15 Conversations Every Dad Needs to Have
What started off as a simple conversation about dissecting a (pregnant) shark at school for our son abruptly switched to “I didn’t know babies were made like that…I thought the baby was just in the mom’s stomach and didn’t come until she got married.”
So, a conversation our son had with my wife about shark babies became a conversation about how human babies are made in 5 seconds. Having difficult conversations like these is not easy, but necessary. I realized at that very moment there may be a conversation or two that we need to have with our son very soon. Here are 15 conversations you must have.
- Girls vs. Boys (the Opposite Sex) – From the “cooties” stage to dating age our kids need to hear from us about the opposite sex. What makes us different, why, and how do we relate to one another.
- The Birds & The Bees – Did that just make you feel a certain way? I know it made my wife feel a certain way when my son’s questions went deeper and deeper. Sex is not bad. At least not when done in the right context and covering — marriage. Don’t fear this talk and don’t make it a one-time thing.
- Modesty. Does modesty exist in today’s society? A few minutes watching TV or surfing the web will have you doubting it does. But it does, and you can play a part in this for your children. And modesty isn’t just for girls. Teach both your sons and daughters a proper view of self.
- Chivalry. It shows and fosters respect, admiration, and appreciation. Chivalry is not dead, but unfortunately it may be on life support. You play an important role in keeping it alive in the next generation of your family. Model it, talk about it, and make it important to your kids.
- Selflessness. Talking to your kids about being selfless will help them care for others well. People who care for others well tend to have healthy relationships.
- The long-term impact of relationships. In high school (and junior high for some) kids jump in and out of “relationships.” It seems they think once one is over then no big deal. But each relationship has a long-term impact and also experiences that aren’t as easily detached from. Talk to them about the impact all their relationships will have — before, not after, they experience heartbreak.
- Intimacy and chemistry. When our kids become physically intimate something happens. A bond, emotionally and psychologically, is created, and if that bond is not with their spouse it’s not a good thing. Later in life, this bond can impact the bond they are to have with the one they are supposed to bond with — their spouse.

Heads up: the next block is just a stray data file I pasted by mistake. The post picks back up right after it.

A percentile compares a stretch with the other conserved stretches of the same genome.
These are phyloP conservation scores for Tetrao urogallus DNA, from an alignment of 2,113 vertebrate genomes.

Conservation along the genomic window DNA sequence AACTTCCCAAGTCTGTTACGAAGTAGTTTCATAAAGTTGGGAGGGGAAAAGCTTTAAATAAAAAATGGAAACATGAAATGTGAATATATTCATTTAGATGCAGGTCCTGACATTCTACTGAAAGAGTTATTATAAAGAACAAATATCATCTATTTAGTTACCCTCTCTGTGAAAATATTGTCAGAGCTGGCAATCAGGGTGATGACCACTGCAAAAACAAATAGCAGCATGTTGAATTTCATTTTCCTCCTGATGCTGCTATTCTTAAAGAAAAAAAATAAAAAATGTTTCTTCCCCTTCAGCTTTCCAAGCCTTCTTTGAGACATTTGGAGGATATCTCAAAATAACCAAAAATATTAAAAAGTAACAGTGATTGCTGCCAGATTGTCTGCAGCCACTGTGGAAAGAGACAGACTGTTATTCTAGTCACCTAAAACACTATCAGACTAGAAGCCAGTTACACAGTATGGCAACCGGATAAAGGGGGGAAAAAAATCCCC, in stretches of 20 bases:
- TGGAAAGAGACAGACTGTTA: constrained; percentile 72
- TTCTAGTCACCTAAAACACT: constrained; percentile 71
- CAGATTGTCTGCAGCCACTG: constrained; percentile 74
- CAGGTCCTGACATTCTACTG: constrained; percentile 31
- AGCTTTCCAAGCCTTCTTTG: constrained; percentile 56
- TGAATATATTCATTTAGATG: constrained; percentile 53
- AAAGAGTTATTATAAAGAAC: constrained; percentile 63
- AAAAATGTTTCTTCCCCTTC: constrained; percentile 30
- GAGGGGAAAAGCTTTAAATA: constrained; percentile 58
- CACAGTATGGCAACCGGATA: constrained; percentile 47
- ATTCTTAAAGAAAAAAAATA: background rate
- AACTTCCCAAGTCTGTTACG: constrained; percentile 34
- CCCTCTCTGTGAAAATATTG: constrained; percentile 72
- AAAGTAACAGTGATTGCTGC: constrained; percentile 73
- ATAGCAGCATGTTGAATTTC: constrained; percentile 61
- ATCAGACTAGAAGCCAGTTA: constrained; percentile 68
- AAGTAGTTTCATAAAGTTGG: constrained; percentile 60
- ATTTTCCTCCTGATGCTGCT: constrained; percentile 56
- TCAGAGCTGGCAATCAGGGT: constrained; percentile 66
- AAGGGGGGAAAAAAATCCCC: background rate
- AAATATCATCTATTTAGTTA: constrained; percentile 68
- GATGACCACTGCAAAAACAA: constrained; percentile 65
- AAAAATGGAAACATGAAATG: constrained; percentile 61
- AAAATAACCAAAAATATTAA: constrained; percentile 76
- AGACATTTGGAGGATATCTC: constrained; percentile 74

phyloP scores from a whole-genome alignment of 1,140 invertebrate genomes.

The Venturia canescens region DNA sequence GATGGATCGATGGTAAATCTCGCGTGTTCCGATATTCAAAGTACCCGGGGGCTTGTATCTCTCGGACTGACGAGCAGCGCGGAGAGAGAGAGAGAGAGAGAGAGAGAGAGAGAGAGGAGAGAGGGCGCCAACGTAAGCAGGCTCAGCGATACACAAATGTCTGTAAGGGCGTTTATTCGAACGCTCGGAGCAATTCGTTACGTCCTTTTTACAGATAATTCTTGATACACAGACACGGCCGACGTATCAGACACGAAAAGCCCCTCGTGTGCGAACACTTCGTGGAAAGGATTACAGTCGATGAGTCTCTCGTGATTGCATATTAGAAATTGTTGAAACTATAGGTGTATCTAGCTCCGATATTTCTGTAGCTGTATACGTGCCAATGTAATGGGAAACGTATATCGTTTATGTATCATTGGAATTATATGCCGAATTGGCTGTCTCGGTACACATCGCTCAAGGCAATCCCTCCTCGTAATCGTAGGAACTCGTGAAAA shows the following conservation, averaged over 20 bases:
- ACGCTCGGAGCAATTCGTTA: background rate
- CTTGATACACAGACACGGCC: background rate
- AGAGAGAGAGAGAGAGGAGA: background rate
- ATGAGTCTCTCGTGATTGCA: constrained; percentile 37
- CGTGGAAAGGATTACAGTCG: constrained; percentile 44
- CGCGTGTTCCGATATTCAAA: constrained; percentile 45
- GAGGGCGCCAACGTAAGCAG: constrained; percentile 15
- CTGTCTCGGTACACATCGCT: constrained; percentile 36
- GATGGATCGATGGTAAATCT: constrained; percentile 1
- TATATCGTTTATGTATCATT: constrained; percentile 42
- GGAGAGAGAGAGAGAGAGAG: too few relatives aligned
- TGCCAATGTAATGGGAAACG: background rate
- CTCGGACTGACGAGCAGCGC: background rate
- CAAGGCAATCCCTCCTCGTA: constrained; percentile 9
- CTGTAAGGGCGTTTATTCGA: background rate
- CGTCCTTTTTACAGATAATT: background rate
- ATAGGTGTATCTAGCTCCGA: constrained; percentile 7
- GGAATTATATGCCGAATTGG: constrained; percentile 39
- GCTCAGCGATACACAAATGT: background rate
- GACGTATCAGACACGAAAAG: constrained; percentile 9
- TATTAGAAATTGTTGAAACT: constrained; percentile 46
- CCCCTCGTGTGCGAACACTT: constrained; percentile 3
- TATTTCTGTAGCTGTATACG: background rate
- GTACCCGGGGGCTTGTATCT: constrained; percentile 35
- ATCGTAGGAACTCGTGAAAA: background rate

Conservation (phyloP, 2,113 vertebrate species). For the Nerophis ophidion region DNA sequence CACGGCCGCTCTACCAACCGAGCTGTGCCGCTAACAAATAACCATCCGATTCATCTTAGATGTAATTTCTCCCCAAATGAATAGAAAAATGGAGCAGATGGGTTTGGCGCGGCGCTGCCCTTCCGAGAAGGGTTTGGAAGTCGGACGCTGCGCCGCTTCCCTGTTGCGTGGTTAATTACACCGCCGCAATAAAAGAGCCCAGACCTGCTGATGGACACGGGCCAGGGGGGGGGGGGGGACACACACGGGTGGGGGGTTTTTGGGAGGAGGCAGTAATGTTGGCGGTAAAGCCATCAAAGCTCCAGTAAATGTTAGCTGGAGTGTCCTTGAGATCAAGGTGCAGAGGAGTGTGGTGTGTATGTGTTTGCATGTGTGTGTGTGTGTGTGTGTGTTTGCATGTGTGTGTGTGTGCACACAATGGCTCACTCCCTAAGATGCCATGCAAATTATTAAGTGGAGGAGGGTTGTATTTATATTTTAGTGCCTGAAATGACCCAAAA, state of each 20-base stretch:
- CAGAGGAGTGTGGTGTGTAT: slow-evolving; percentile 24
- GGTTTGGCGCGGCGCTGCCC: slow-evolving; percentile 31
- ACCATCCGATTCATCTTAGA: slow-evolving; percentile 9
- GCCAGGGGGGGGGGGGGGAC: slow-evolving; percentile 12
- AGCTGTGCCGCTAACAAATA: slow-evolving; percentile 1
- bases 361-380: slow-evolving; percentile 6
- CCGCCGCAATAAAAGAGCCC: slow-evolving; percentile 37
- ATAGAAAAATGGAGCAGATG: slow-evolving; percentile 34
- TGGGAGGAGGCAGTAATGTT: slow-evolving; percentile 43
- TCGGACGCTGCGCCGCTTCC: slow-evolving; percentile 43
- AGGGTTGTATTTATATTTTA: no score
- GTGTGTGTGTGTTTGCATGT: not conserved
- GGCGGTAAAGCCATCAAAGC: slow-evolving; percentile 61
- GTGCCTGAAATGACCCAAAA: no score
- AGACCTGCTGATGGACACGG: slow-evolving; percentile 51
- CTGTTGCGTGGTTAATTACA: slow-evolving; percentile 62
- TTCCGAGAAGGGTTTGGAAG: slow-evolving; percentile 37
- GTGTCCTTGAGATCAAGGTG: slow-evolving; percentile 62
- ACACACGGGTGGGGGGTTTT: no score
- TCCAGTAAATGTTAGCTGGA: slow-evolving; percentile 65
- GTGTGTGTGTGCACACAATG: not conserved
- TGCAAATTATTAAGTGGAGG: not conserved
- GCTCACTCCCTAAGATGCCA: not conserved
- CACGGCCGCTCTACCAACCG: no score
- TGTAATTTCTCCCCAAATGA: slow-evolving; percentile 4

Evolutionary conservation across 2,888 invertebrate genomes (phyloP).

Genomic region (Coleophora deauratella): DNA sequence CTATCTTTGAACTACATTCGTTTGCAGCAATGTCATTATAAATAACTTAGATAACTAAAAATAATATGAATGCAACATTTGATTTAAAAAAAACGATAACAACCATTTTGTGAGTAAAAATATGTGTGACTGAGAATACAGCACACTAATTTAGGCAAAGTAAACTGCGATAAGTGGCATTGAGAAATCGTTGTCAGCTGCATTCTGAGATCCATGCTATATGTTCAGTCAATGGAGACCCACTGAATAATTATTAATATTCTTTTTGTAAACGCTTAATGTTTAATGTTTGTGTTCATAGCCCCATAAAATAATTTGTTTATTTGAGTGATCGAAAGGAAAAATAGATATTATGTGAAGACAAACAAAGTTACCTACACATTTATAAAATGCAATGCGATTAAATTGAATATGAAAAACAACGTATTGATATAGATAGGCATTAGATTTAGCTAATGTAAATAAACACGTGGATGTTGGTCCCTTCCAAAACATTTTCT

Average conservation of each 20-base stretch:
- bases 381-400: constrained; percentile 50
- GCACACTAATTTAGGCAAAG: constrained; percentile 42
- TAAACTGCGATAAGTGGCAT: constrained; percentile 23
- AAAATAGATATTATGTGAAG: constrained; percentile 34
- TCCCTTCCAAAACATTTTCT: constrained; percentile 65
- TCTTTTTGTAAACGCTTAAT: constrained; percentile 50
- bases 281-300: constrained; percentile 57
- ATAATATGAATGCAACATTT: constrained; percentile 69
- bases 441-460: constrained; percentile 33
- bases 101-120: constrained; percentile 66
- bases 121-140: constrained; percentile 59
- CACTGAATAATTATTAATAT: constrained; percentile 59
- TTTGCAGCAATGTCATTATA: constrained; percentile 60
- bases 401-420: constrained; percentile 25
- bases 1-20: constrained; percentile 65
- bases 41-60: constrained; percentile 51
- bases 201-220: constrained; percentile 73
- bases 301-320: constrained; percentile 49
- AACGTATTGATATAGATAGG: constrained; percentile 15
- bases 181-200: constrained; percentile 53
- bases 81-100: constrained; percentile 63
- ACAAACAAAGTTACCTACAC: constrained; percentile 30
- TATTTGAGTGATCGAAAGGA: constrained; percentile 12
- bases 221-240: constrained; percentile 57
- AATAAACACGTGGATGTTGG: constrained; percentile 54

- Unity – My wife and I teach couples how to have shared goals and a vision for their marriage all set on a strong foundation. If the goals, the vision, the foundation isn’t rooted in the same thing, if they aren’t unified, challenges can occur. Talk to them about what can happen when unity is present. One verse illustrates this in a great way, “A person standing alone can be attacked and defeated, but two can stand back-to-back and conquer.“
- Accountability – Without accountability, our kids can be reckless. This boils down to their character and what they do when no one is watching. Talk to them about how this will impact every area of their lives — the good and the bad.
- Social media – Know enough to be able to discuss and provide guidance on all usage. Social media has taken the lives of many kids — not just their attention and time, but their lives literally as suicide and bullying rates skyrocket.
- Pornography – this is one of the most addictive and destructive things a person can get. Don’t ignore this. And if you struggle with it, then get help for you and help for you to talk to your kids about it.
- Peer pressure and temptation – I coach youth sports and as a coach I try my best to prepare my team for what they may encounter and what to do when they encounter it. We need to do the same for our kids. Talk to them about peer pressure and temptation and even teach them what to say or do when (not if) they face it.
- Abuse – It’ll surprise you of how many adults you know that have been abused in some way as a child or even as an adult. Some never told anybody. Talk to your kids about abuse (of all types) and open the communications lines so they’ll freely talk about any abusive situation they may find themselves in or witness.
- What a good marriage looks like – Years ago my wife and I were asked, “Would your kids want to get married based on what they see every day in your marriage?” It stopped us in our tracks and forced us to make some changes. Talk to your kids about marriage, including yours to give them real life examples of what it’s about.
- Preparing their heart for marriage – Everything your kids do now in relationships is impacting their marriage relationship. Don’t wait until they come home with a ring. Start the dialogue in advance and guide them to become the spouse they want.
We have to talk to our kids about tough topics. Hopefully, what I’ve shared above will encourage and equip you to do so.
Having difficult conversations like these with your children is not easy, but necessary.
The 15 points in this post were used or adapted from “The Talks” by Barrett Johnson with the author’s permission.
What is the toughest conversation you've had with your child?